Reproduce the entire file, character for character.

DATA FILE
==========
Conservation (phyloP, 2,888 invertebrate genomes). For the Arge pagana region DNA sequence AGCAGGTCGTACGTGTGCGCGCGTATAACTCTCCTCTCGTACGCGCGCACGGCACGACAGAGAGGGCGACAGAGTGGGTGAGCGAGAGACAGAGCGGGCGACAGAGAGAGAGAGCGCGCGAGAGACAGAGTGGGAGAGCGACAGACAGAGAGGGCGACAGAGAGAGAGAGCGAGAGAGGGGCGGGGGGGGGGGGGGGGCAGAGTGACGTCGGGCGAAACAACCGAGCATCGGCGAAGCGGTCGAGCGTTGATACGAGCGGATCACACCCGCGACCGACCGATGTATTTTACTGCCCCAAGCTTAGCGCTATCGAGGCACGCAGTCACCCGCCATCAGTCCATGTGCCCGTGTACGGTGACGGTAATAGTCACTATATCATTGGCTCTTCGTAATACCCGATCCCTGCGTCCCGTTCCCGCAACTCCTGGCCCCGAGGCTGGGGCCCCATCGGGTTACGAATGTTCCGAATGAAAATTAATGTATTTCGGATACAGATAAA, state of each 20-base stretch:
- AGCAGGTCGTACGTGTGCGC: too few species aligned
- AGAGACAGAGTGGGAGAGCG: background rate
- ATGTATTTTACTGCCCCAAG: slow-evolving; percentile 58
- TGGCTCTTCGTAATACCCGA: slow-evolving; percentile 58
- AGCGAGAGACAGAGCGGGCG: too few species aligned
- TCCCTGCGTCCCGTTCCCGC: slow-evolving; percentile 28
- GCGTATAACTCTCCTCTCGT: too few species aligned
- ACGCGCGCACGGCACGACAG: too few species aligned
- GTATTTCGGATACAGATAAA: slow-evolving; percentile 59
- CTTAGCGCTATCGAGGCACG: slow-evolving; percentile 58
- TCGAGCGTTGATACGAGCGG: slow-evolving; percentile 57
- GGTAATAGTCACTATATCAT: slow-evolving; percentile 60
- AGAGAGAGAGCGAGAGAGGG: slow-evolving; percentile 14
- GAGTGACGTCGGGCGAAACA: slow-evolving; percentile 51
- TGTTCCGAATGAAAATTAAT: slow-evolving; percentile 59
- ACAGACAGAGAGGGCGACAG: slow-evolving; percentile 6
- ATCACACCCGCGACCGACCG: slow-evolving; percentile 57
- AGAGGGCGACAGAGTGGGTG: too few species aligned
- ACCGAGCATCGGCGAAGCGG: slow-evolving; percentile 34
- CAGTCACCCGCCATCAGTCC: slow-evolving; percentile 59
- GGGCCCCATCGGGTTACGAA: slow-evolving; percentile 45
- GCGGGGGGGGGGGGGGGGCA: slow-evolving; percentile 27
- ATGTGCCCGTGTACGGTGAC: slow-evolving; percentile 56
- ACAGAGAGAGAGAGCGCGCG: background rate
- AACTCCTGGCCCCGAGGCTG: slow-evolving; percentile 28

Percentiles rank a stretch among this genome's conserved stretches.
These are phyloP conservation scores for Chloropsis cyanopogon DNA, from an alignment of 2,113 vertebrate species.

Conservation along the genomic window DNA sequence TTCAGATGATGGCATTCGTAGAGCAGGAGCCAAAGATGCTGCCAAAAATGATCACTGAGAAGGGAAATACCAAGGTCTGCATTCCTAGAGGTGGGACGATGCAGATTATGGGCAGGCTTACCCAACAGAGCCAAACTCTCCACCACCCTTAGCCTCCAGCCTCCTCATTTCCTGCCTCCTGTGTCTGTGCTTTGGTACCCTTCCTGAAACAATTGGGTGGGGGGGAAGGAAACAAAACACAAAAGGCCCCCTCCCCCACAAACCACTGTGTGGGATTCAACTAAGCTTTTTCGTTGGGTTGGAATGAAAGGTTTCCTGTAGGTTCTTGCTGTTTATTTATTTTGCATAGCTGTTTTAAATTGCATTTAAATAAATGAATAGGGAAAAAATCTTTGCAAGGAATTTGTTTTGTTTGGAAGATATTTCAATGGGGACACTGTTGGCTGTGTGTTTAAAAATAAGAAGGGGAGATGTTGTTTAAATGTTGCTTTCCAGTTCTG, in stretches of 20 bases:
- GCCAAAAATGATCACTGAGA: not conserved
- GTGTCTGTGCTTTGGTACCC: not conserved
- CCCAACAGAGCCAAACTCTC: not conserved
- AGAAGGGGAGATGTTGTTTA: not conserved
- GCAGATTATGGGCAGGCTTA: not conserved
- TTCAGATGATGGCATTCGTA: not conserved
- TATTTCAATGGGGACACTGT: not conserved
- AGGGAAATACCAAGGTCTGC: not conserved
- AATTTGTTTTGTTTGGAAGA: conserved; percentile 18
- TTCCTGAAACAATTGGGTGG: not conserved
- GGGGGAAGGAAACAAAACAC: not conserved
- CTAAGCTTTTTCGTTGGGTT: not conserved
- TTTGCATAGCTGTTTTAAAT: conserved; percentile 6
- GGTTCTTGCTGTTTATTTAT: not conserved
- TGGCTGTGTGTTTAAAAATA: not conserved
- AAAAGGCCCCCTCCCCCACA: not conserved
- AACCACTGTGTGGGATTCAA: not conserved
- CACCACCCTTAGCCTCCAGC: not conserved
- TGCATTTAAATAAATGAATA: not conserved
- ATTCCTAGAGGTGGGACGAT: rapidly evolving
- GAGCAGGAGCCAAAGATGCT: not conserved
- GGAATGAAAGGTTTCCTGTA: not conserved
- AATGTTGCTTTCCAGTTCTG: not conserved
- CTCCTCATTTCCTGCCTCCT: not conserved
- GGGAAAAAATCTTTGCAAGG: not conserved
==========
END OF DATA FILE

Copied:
Conservation (phyloP, 2,888 invertebrate genomes). For the Arge pagana region DNA sequence AGCAGGTCGTACGTGTGCGCGCGTATAACTCTCCTCTCGTACGCGCGCACGGCACGACAGAGAGGGCGACAGAGTGGGTGAGCGAGAGACAGAGCGGGCGACAGAGAGAGAGAGCGCGCGAGAGACAGAGTGGGAGAGCGACAGACAGAGAGGGCGACAGAGAGAGAGAGCGAGAGAGGGGCGGGGGGGGGGGGGGGGCAGAGTGACGTCGGGCGAAACAACCGAGCATCGGCGAAGCGGTCGAGCGTTGATACGAGCGGATCACACCCGCGACCGACCGATGTATTTTACTGCCCCAAGCTTAGCGCTATCGAGGCACGCAGTCACCCGCCATCAGTCCATGTGCCCGTGTACGGTGACGGTAATAGTCACTATATCATTGGCTCTTCGTAATACCCGATCCCTGCGTCCCGTTCCCGCAACTCCTGGCCCCGAGGCTGGGGCCCCATCGGGTTACGAATGTTCCGAATGAAAATTAATGTATTTCGGATACAGATAAA, state of each 20-base stretch:
- AGCAGGTCGTACGTGTGCGC: too few species aligned
- AGAGACAGAGTGGGAGAGCG: background rate
- ATGTATTTTACTGCCCCAAG: slow-evolving; percentile 58
- TGGCTCTTCGTAATACCCGA: slow-evolving; percentile 58
- AGCGAGAGACAGAGCGGGCG: too few species aligned
- TCCCTGCGTCCCGTTCCCGC: slow-evolving; percentile 28
- GCGTATAACTCTCCTCTCGT: too few species aligned
- ACGCGCGCACGGCACGACAG: too few species aligned
- GTATTTCGGATACAGATAAA: slow-evolving; percentile 59
- CTTAGCGCTATCGAGGCACG: slow-evolving; percentile 58
- TCGAGCGTTGATACGAGCGG: slow-evolving; percentile 57
- GGTAATAGTCACTATATCAT: slow-evolving; percentile 60
- AGAGAGAGAGCGAGAGAGGG: slow-evolving; percentile 14
- GAGTGACGTCGGGCGAAACA: slow-evolving; percentile 51
- TGTTCCGAATGAAAATTAAT: slow-evolving; percentile 59
- ACAGACAGAGAGGGCGACAG: slow-evolving; percentile 6
- ATCACACCCGCGACCGACCG: slow-evolving; percentile 57
- AGAGGGCGACAGAGTGGGTG: too few species aligned
- ACCGAGCATCGGCGAAGCGG: slow-evolving; percentile 34
- CAGTCACCCGCCATCAGTCC: slow-evolving; percentile 59
- GGGCCCCATCGGGTTACGAA: slow-evolving; percentile 45
- GCGGGGGGGGGGGGGGGGCA: slow-evolving; percentile 27
- ATGTGCCCGTGTACGGTGAC: slow-evolving; percentile 56
- ACAGAGAGAGAGAGCGCGCG: background rate
- AACTCCTGGCCCCGAGGCTG: slow-evolving; percentile 28

Percentiles rank a stretch among this genome's conserved stretches.
These are phyloP conservation scores for Chloropsis cyanopogon DNA, from an alignment of 2,113 vertebrate species.

Conservation along the genomic window DNA sequence TTCAGATGATGGCATTCGTAGAGCAGGAGCCAAAGATGCTGCCAAAAATGATCACTGAGAAGGGAAATACCAAGGTCTGCATTCCTAGAGGTGGGACGATGCAGATTATGGGCAGGCTTACCCAACAGAGCCAAACTCTCCACCACCCTTAGCCTCCAGCCTCCTCATTTCCTGCCTCCTGTGTCTGTGCTTTGGTACCCTTCCTGAAACAATTGGGTGGGGGGGAAGGAAACAAAACACAAAAGGCCCCCTCCCCCACAAACCACTGTGTGGGATTCAACTAAGCTTTTTCGTTGGGTTGGAATGAAAGGTTTCCTGTAGGTTCTTGCTGTTTATTTATTTTGCATAGCTGTTTTAAATTGCATTTAAATAAATGAATAGGGAAAAAATCTTTGCAAGGAATTTGTTTTGTTTGGAAGATATTTCAATGGGGACACTGTTGGCTGTGTGTTTAAAAATAAGAAGGGGAGATGTTGTTTAAATGTTGCTTTCCAGTTCTG, in stretches of 20 bases:
- GCCAAAAATGATCACTGAGA: not conserved
- GTGTCTGTGCTTTGGTACCC: not conserved
- CCCAACAGAGCCAAACTCTC: not conserved
- AGAAGGGGAGATGTTGTTTA: not conserved
- GCAGATTATGGGCAGGCTTA: not conserved
- TTCAGATGATGGCATTCGTA: not conserved
- TATTTCAATGGGGACACTGT: not conserved
- AGGGAAATACCAAGGTCTGC: not conserved
- AATTTGTTTTGTTTGGAAGA: conserved; percentile 18
- TTCCTGAAACAATTGGGTGG: not conserved
- GGGGGAAGGAAACAAAACAC: not conserved
- CTAAGCTTTTTCGTTGGGTT: not conserved
- TTTGCATAGCTGTTTTAAAT: conserved; percentile 6
- GGTTCTTGCTGTTTATTTAT: not conserved
- TGGCTGTGTGTTTAAAAATA: not conserved
- AAAAGGCCCCCTCCCCCACA: not conserved
- AACCACTGTGTGGGATTCAA: not conserved
- CACCACCCTTAGCCTCCAGC: not conserved
- TGCATTTAAATAAATGAATA: not conserved
- ATTCCTAGAGGTGGGACGAT: rapidly evolving
- GAGCAGGAGCCAAAGATGCT: not conserved
- GGAATGAAAGGTTTCCTGTA: not conserved
- AATGTTGCTTTCCAGTTCTG: not conserved
- CTCCTCATTTCCTGCCTCCT: not conserved
- GGGAAAAAATCTTTGCAAGG: not conserved